The challenge, is that if you are a managing a large chain of stores, you are also managing the quality of a vast amount of food coming from all over the world and going to hundreds of stores all over this patch of Ontario. If something goes wrong at any point in the long journey you’re going to lose some money. Wasted food is also wasted time, wages, and fuel to move it around, not to mention the cost of putting it in the landfill. If a pallet of tomatoes goes bad in transit, there is probably going to be some good stuff still on there, but often it is cheaper to accept the financial loss of writing off the entire thing than to spend more money trying to save what you can. This is how pretty much all business works. You have to make a lot of tough calls and you work very hard every day trying to minimize waste and the impact it has on your ability to make a profit, and thus, create jobs for the community you do business in.

Volunteers and communities in action

Now, what happens to that pallet of tomatoes? Well, thanks to the hard work of our friends at the Food Bank of Waterloo Region, it doesn’t get thrown out. In fact, it gets saved. Before food is shipped to stores the large food retailers assess the quality of the food. If they determine it’s not good to go to the store they set it aside and the food bank picks it up twice a week and shares it with local agencies like us.

Using the patience and skill of our volunteers we remove any spoiled product and get rid of it via compost or other proper disposal methods. Then we share what is still good to eat with the many people who turn to us each day. The time that it takes us to receive, sort and distribute food is very short. The people who receive the food are coming to us when they basically have nothing, so the hamper they receive gets used quickly. And, as we’ve already posted (here), the people we help are extremely thrifty, cooking from scratch, actively looking for ways to prepare new foods and sharing what they know. Waste is minimized and people are helped with one of the most basic necessities: food. It’s an amazing partnership!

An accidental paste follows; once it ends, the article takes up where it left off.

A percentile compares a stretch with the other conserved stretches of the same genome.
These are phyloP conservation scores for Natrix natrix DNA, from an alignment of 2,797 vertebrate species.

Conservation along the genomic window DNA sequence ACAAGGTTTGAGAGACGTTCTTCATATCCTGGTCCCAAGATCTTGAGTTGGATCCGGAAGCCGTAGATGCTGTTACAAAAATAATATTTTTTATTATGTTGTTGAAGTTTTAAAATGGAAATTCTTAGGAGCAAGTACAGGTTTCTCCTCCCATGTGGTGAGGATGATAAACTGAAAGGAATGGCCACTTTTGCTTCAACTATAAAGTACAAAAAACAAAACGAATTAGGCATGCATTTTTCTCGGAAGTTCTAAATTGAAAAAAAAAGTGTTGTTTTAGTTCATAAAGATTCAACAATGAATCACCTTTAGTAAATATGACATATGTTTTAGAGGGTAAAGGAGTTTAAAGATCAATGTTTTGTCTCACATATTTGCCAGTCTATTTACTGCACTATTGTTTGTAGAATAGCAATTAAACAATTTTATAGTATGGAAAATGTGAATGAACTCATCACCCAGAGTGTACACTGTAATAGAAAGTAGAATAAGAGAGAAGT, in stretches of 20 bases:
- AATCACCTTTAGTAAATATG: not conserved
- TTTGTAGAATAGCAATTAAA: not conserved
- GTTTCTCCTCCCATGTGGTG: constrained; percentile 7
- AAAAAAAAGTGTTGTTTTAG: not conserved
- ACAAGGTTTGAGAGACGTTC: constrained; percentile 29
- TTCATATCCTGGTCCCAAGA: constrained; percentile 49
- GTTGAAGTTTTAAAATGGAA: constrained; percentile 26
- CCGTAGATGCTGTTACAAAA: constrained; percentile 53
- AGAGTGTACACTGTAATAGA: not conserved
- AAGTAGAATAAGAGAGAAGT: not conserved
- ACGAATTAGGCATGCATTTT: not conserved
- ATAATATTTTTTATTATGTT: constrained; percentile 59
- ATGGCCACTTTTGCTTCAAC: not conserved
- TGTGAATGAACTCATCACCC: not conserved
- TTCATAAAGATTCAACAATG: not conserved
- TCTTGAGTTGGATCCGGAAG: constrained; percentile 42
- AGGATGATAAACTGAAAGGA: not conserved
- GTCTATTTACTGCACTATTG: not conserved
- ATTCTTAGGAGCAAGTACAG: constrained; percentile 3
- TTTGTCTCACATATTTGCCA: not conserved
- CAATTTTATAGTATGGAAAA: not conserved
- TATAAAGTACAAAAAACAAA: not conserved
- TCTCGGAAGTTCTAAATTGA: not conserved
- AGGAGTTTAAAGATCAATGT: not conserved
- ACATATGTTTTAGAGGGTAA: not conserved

The same happens at the stores as well. Again, the Food Bank of Waterloo Region drive their trucks to many local food stores and they pickup bread and other goodies that are close to their sell by date. We and many other organizations benefit from this. Some days there is a lot, some days not. We plan as best we can and fill in with donations from the community, again, mostly collected and distributed by the Food Bank.

And we are not alone. Most communities that have food banks have similar relationships and work closely with the community and local food businesses to help divert waste from the garbage dump and share what is good with those who can really use it.

So what trash have you turned into treasure?  We’d love to hear your stories of finding curbside gold or ways your business has saved money by reducing waste!

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2 Responses to “One person’s trash is another person’s treasure”

  1. Tweets that mention One person’s trash is another person’s treasure « Hofemergencyfoodassistance's Blog -- Says:

    […] This post was mentioned on Twitter by Cheryl Ives, Jennifer Gough, Food Bank Waterloo, Pam Salisbury, House of Friendship and others. House of Friendship said: Food waste has a big impact but not the one U think #thankyou #kwawesome donors + @FoodBankWatReg […]

  2. melissabrosowski Says:

    Preserving over-ripe produce by canning. This is a somewhat lost talent in my generation but I’ve found it a lot of fun. And I’ve been able to share some of the jars with my friends, which is a unique gift (that people enjoy). It takes a little work to sort through all the stuff but it’s nice to enjoy this all year round.